Wrapping up the segment, Mitchell briefly noted one of the revelations: “Those hacked e-mails appear to reveal Clinton's initial reluctance to oppose the Keystone Pipeline, until Bernie Sanders surged in New Hampshire.” She then remarked: “A story that would be getting a lot more attention if Donald Trump weren't conducting open warfare against his own party.”

If, as Halperin suggested, the public is relying on the liberal media to hammer Clinton on the controversy, they’ll be left sorely disappointed.

Here is a full transcript of the October 12 panel discussion with Halperin:

7:10 AM ET

MATT LAUER: Mark, scale of one to ten, one being a non-event, ten being a campaign-shaking event, where do these Wikileaks documents fall for Hillary Clinton?                               

MARK HALPERIN: Three today with the potential to go to eight as reporters dig in to some of this stuff and more come. Kind of extraordinary that the chairman of the Democratic nominee’s campaign is accusing Russia of colluding with the Republican nominee and it’s not the lead story.                                       

LAUER: Hillary Clinton needs to attract millennials. In some weird way, does the Wikileaks thing matter more to millennials because they live in a digital world?

HALPERIN: I don’t think so. Most of the things that have come out so far are such inside baseball, they’re complicated stories. And unlike the controversies involving Donald Trump, they don't directly involve Hillary Clinton, they involve her team. We'll have to see how stuff develops and whether it gets closer to her.

SAVANNAH GUTHRIE: But it does feed a perception that already exists about Hillary Clinton  because you do see a lot of these, kind of, behind-the-scenes machinations, “What should her position be on this? What’s the political fallout of that?” Which is one of the things that people don’t like Hillary Clinton for. They think she just says what’s expedient.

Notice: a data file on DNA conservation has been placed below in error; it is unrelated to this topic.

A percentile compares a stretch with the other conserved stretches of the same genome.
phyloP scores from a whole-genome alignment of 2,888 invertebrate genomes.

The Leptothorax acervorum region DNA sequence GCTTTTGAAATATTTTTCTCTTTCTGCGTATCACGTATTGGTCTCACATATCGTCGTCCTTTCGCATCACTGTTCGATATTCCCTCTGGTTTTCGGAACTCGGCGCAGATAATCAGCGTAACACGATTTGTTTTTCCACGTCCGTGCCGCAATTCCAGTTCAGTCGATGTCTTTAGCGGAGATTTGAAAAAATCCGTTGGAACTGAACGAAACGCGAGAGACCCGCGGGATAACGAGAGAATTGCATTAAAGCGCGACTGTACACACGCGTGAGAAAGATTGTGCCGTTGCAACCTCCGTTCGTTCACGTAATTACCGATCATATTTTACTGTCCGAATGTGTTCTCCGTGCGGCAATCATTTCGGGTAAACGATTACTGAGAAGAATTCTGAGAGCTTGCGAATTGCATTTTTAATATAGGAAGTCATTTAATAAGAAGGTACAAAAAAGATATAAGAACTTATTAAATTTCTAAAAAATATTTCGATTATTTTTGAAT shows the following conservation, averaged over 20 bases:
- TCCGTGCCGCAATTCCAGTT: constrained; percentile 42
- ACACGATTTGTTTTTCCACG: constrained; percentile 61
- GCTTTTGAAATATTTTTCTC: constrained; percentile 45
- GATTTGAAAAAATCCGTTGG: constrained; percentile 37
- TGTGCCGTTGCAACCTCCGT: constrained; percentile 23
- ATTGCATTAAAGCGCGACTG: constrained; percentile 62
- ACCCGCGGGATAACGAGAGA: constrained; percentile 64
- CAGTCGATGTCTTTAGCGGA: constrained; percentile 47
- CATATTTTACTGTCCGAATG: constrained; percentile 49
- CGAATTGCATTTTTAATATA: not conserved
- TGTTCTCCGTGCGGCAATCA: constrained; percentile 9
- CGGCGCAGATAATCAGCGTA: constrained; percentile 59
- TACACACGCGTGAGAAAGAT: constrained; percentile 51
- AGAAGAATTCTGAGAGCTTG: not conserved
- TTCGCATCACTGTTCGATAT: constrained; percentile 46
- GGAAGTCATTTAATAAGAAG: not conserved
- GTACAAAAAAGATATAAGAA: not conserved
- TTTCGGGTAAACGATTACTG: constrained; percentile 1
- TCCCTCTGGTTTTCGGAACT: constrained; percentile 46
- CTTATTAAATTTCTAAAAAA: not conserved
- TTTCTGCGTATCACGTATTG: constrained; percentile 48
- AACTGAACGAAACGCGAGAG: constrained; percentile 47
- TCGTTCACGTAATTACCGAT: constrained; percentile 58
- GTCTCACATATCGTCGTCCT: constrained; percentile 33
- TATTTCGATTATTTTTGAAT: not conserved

NICOLLE WALLACE: That’s exactly right. And make no mistake about it, her rise in the polls is not a sign of her strength, it's a sign of his collapse. So these developments don't suggest that she's so strong and the voters are so attached to her that they can't hurt her, they suggest that before our very eyes the bottom is falling out of the Trump endeavor.

HALPERIN: Unless we see her react to this stuff, unless reporters can get to her and question her about it and she's forced to respond, it just doesn't get in front of any type of voters the way this Trump stuff is right now.

LAUER: Al Gore, on the campaign trail for Hillary Clinton, we know he’s quite the environmental activist but he’s flown under the radar in terms of politics. Does he help her?

HALPERIN: I think he helps her get news coverage, people are talking about two themes that they want to emphasize, global warming, which does appeal to millennials, and the notion that everybody needs to turn out to vote or the election could be lost. It’s a little bit of a bank shot. Use Al Gore to attract coverage and then get that message out. I don't think Al Gore himself necessarily helps all that much with millennials.

GUTHRIE: But no accident that he’s campaigning in Florida, where, you know, it was a difference of 500 votes that changed –

WALLACE: Yeah, probably more raw for him than the Floridian swing voter, but he makes a point.

LAUER: Alright, Nicolle, Mark, thanks guys.

GUTHRIE: Thanks very much.

HALPERIN: Thank you. 

Kyle Drennen
Kyle Drennen
Kyle Drennen is the Senior News Analyst for MRC